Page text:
The Sovereign and His Counsellors : Ritualised Consultations in Muscovite Political Culture, 1350s-1570s
Academic dissertation, Faculty of Arts, University of Helsinki, March 4, (2000)
Starting from the 14th century, the Moscow princes’ power began to spread to other Russian lands. In the course of the next two centuries, Moscow gained dominion over huge territories with a variety of economic, political and cultural traditions. In order to control and rule such an extensive and varied country, the princes of Moscow developed a special kind of power, which is generally referred to as autocracy. The autocracy was a complex system which ought not to be reduced to the figure of the monarch alone.1 The Muscovite sovereign handled domestic and foreign policy with the aid of a close circle of counsellors. These counsellors played a highly important role in political and court life, participating in the preparation and implementation of political and administrative decisions.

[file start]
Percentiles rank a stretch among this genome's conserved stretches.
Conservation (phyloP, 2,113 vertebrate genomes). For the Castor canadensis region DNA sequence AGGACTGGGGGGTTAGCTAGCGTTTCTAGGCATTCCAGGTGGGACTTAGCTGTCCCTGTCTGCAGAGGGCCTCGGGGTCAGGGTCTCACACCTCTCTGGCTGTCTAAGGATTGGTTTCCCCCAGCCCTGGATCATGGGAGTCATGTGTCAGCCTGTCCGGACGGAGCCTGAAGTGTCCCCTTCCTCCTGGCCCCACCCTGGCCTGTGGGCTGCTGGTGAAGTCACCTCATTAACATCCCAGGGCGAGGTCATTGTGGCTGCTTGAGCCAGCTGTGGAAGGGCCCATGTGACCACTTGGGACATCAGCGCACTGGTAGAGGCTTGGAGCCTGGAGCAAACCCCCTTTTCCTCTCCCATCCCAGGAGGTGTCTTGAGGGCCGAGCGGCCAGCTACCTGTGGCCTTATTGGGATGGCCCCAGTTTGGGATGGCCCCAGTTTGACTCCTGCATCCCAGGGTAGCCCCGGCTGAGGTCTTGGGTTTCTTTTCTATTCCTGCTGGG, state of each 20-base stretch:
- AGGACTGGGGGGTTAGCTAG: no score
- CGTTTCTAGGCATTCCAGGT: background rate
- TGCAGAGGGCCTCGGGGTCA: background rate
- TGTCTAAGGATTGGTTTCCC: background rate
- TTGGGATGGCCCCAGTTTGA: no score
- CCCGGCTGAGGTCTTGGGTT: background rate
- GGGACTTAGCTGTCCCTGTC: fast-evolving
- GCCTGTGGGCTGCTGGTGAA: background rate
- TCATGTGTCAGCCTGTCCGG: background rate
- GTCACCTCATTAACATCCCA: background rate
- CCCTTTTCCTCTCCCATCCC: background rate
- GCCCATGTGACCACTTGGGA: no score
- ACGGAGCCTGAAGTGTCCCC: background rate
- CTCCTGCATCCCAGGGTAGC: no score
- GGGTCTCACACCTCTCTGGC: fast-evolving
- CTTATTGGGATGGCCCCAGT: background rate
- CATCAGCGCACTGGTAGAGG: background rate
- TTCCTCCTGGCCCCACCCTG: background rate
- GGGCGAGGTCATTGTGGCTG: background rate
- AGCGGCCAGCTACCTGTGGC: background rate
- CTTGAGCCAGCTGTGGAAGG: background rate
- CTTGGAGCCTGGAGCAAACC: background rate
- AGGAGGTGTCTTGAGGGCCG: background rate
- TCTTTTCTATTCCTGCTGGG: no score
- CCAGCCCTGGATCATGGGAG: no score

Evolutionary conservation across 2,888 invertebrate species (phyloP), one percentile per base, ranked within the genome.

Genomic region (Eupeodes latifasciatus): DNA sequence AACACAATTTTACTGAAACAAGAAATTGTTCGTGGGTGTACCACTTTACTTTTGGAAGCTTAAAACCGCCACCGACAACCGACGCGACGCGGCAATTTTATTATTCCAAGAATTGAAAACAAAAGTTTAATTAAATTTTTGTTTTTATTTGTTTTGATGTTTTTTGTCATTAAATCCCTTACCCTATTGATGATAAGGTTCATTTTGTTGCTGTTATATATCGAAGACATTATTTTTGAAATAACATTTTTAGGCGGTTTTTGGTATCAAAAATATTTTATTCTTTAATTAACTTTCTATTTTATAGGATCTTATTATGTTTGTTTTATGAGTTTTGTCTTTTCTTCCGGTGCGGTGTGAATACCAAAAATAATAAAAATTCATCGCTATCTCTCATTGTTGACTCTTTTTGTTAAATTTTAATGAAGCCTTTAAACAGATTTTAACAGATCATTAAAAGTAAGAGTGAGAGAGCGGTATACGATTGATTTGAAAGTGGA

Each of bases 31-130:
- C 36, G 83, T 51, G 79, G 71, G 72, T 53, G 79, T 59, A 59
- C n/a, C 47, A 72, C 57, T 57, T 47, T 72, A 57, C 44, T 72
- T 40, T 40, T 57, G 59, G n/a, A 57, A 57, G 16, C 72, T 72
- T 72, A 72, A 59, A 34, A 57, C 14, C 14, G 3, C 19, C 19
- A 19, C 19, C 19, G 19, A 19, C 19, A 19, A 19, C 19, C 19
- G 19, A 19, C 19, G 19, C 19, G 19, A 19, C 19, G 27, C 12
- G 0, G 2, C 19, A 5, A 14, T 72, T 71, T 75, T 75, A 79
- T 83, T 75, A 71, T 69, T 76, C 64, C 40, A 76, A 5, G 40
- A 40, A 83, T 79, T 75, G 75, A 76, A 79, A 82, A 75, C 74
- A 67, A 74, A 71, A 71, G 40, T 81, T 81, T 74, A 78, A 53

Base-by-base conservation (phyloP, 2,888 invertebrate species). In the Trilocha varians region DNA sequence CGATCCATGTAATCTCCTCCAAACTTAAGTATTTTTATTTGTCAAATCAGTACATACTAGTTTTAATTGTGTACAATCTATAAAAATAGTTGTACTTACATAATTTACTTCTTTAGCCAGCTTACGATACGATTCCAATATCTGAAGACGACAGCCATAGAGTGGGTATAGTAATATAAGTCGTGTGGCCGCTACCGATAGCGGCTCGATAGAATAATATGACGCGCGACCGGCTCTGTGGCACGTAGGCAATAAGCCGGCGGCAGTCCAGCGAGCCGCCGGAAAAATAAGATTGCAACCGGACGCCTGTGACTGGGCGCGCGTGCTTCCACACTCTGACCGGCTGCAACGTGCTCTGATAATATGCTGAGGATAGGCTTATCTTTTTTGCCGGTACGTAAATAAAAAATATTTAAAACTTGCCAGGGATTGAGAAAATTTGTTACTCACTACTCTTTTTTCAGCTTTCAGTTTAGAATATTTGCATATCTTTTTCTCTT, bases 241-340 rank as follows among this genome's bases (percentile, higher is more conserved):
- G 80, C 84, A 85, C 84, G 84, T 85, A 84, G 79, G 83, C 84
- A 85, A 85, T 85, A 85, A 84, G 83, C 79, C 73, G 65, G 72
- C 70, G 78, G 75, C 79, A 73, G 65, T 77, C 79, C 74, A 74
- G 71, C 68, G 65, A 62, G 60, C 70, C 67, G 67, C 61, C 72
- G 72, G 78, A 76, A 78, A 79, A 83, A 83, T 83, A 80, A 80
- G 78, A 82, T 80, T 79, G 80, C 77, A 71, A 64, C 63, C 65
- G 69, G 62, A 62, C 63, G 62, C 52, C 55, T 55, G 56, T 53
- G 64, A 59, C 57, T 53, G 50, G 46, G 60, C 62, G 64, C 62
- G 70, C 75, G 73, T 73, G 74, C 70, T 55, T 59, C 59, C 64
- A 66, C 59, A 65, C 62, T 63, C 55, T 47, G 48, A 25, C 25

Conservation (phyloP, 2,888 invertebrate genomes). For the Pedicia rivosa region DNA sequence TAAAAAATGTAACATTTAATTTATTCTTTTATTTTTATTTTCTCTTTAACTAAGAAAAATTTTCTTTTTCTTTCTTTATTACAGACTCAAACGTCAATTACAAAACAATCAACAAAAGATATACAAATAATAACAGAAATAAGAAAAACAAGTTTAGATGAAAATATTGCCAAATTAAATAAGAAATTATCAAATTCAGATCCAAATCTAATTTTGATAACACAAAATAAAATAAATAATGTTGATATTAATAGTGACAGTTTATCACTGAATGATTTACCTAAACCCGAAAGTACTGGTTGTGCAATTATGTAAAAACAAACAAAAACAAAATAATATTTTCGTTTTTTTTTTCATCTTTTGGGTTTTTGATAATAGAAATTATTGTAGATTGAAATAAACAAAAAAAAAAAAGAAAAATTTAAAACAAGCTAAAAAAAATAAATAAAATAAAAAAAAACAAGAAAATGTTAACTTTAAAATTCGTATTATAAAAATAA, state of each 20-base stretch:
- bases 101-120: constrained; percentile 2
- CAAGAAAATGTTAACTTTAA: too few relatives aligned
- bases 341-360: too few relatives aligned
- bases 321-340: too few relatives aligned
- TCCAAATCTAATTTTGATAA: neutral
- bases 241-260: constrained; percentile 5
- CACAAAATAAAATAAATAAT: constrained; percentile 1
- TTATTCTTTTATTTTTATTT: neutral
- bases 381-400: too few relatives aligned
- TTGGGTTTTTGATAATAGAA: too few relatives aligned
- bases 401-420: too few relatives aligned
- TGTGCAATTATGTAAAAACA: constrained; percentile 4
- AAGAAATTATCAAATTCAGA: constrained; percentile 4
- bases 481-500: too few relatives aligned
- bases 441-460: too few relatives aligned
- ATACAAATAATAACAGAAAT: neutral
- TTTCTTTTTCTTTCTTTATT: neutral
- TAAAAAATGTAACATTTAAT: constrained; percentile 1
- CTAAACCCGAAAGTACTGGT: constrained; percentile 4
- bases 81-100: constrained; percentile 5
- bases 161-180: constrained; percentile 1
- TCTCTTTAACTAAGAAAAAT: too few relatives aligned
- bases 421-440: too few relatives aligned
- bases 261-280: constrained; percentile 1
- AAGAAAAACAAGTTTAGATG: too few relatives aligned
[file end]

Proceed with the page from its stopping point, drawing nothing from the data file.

Historians have a variety of opinions about the nature of the relations between the monarch and his counsellors in the Muscovite state. According to Richard Pipes, the crown tended to “humiliate anyone who by virtue of ancestry, office or wealth may have been inclined to become self-important.” In contrast, Edward Keenan argues that the Muscovite state was ruled by a centralised boyar oligarchy while the grand prince/tsar was little more than a figure-head. Similar ideas have been advanced by N. Sh. Kollmann.